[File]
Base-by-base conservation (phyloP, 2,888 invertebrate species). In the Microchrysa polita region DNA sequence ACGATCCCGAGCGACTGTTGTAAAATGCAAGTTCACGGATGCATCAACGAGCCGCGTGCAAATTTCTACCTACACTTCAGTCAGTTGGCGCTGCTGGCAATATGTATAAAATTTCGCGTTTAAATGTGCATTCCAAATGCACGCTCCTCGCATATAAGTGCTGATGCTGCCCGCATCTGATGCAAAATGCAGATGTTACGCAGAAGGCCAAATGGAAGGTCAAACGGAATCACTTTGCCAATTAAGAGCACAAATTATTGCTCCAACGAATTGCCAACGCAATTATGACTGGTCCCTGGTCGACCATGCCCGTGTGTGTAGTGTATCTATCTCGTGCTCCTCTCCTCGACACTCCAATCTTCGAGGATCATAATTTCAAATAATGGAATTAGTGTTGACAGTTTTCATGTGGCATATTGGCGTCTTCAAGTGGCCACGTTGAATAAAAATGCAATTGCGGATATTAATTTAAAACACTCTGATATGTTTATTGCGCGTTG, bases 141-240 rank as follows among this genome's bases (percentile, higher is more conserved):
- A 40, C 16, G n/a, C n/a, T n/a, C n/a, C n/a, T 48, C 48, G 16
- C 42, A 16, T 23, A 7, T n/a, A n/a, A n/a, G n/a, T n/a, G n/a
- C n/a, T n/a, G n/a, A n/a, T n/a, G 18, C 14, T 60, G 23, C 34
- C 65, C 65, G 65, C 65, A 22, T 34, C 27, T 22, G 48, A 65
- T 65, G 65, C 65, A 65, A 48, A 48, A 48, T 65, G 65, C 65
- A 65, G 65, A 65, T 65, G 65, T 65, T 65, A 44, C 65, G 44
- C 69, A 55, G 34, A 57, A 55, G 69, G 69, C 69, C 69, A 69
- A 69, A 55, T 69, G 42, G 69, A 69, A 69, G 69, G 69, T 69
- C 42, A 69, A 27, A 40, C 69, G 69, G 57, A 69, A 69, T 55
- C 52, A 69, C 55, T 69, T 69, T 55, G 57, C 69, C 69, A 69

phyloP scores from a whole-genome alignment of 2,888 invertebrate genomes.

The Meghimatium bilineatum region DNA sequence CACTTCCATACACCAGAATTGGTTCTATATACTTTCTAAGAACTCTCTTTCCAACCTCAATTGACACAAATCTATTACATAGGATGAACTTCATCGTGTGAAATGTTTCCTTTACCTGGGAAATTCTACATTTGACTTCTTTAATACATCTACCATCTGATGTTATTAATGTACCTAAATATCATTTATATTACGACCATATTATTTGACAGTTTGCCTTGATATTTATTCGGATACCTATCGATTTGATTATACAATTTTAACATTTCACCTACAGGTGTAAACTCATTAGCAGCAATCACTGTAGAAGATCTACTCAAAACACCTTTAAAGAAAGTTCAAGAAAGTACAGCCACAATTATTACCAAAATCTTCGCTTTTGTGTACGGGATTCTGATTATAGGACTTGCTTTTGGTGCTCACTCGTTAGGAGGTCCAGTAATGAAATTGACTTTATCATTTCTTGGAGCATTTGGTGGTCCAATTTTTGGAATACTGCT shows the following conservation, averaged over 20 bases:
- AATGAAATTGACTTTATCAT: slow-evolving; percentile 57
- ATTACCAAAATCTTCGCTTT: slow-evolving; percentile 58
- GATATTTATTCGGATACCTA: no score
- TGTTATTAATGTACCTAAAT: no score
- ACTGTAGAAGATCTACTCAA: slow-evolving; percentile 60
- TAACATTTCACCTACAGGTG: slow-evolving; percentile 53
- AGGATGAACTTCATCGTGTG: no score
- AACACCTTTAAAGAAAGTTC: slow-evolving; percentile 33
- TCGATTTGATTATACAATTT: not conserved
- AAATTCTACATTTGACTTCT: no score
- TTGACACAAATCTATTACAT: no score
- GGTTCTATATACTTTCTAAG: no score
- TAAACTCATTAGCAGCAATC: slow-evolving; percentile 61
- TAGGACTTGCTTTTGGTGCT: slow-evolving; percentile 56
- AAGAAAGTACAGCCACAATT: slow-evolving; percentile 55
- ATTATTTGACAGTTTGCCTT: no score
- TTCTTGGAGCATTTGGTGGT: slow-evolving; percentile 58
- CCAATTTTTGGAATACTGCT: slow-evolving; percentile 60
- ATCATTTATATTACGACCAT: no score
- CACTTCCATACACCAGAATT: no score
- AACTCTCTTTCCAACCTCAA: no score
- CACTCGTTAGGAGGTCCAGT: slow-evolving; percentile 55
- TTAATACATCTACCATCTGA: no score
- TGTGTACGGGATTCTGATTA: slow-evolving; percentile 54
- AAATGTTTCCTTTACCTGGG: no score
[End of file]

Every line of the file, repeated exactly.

Base-by-base conservation (phyloP, 2,888 invertebrate species). In the Microchrysa polita region DNA sequence ACGATCCCGAGCGACTGTTGTAAAATGCAAGTTCACGGATGCATCAACGAGCCGCGTGCAAATTTCTACCTACACTTCAGTCAGTTGGCGCTGCTGGCAATATGTATAAAATTTCGCGTTTAAATGTGCATTCCAAATGCACGCTCCTCGCATATAAGTGCTGATGCTGCCCGCATCTGATGCAAAATGCAGATGTTACGCAGAAGGCCAAATGGAAGGTCAAACGGAATCACTTTGCCAATTAAGAGCACAAATTATTGCTCCAACGAATTGCCAACGCAATTATGACTGGTCCCTGGTCGACCATGCCCGTGTGTGTAGTGTATCTATCTCGTGCTCCTCTCCTCGACACTCCAATCTTCGAGGATCATAATTTCAAATAATGGAATTAGTGTTGACAGTTTTCATGTGGCATATTGGCGTCTTCAAGTGGCCACGTTGAATAAAAATGCAATTGCGGATATTAATTTAAAACACTCTGATATGTTTATTGCGCGTTG, bases 141-240 rank as follows among this genome's bases (percentile, higher is more conserved):
- A 40, C 16, G n/a, C n/a, T n/a, C n/a, C n/a, T 48, C 48, G 16
- C 42, A 16, T 23, A 7, T n/a, A n/a, A n/a, G n/a, T n/a, G n/a
- C n/a, T n/a, G n/a, A n/a, T n/a, G 18, C 14, T 60, G 23, C 34
- C 65, C 65, G 65, C 65, A 22, T 34, C 27, T 22, G 48, A 65
- T 65, G 65, C 65, A 65, A 48, A 48, A 48, T 65, G 65, C 65
- A 65, G 65, A 65, T 65, G 65, T 65, T 65, A 44, C 65, G 44
- C 69, A 55, G 34, A 57, A 55, G 69, G 69, C 69, C 69, A 69
- A 69, A 55, T 69, G 42, G 69, A 69, A 69, G 69, G 69, T 69
- C 42, A 69, A 27, A 40, C 69, G 69, G 57, A 69, A 69, T 55
- C 52, A 69, C 55, T 69, T 69, T 55, G 57, C 69, C 69, A 69

phyloP scores from a whole-genome alignment of 2,888 invertebrate genomes.

The Meghimatium bilineatum region DNA sequence CACTTCCATACACCAGAATTGGTTCTATATACTTTCTAAGAACTCTCTTTCCAACCTCAATTGACACAAATCTATTACATAGGATGAACTTCATCGTGTGAAATGTTTCCTTTACCTGGGAAATTCTACATTTGACTTCTTTAATACATCTACCATCTGATGTTATTAATGTACCTAAATATCATTTATATTACGACCATATTATTTGACAGTTTGCCTTGATATTTATTCGGATACCTATCGATTTGATTATACAATTTTAACATTTCACCTACAGGTGTAAACTCATTAGCAGCAATCACTGTAGAAGATCTACTCAAAACACCTTTAAAGAAAGTTCAAGAAAGTACAGCCACAATTATTACCAAAATCTTCGCTTTTGTGTACGGGATTCTGATTATAGGACTTGCTTTTGGTGCTCACTCGTTAGGAGGTCCAGTAATGAAATTGACTTTATCATTTCTTGGAGCATTTGGTGGTCCAATTTTTGGAATACTGCT shows the following conservation, averaged over 20 bases:
- AATGAAATTGACTTTATCAT: slow-evolving; percentile 57
- ATTACCAAAATCTTCGCTTT: slow-evolving; percentile 58
- GATATTTATTCGGATACCTA: no score
- TGTTATTAATGTACCTAAAT: no score
- ACTGTAGAAGATCTACTCAA: slow-evolving; percentile 60
- TAACATTTCACCTACAGGTG: slow-evolving; percentile 53
- AGGATGAACTTCATCGTGTG: no score
- AACACCTTTAAAGAAAGTTC: slow-evolving; percentile 33
- TCGATTTGATTATACAATTT: not conserved
- AAATTCTACATTTGACTTCT: no score
- TTGACACAAATCTATTACAT: no score
- GGTTCTATATACTTTCTAAG: no score
- TAAACTCATTAGCAGCAATC: slow-evolving; percentile 61
- TAGGACTTGCTTTTGGTGCT: slow-evolving; percentile 56
- AAGAAAGTACAGCCACAATT: slow-evolving; percentile 55
- ATTATTTGACAGTTTGCCTT: no score
- TTCTTGGAGCATTTGGTGGT: slow-evolving; percentile 58
- CCAATTTTTGGAATACTGCT: slow-evolving; percentile 60
- ATCATTTATATTACGACCAT: no score
- CACTTCCATACACCAGAATT: no score
- AACTCTCTTTCCAACCTCAA: no score
- CACTCGTTAGGAGGTCCAGT: slow-evolving; percentile 55
- TTAATACATCTACCATCTGA: no score
- TGTGTACGGGATTCTGATTA: slow-evolving; percentile 54
- AAATGTTTCCTTTACCTGGG: no score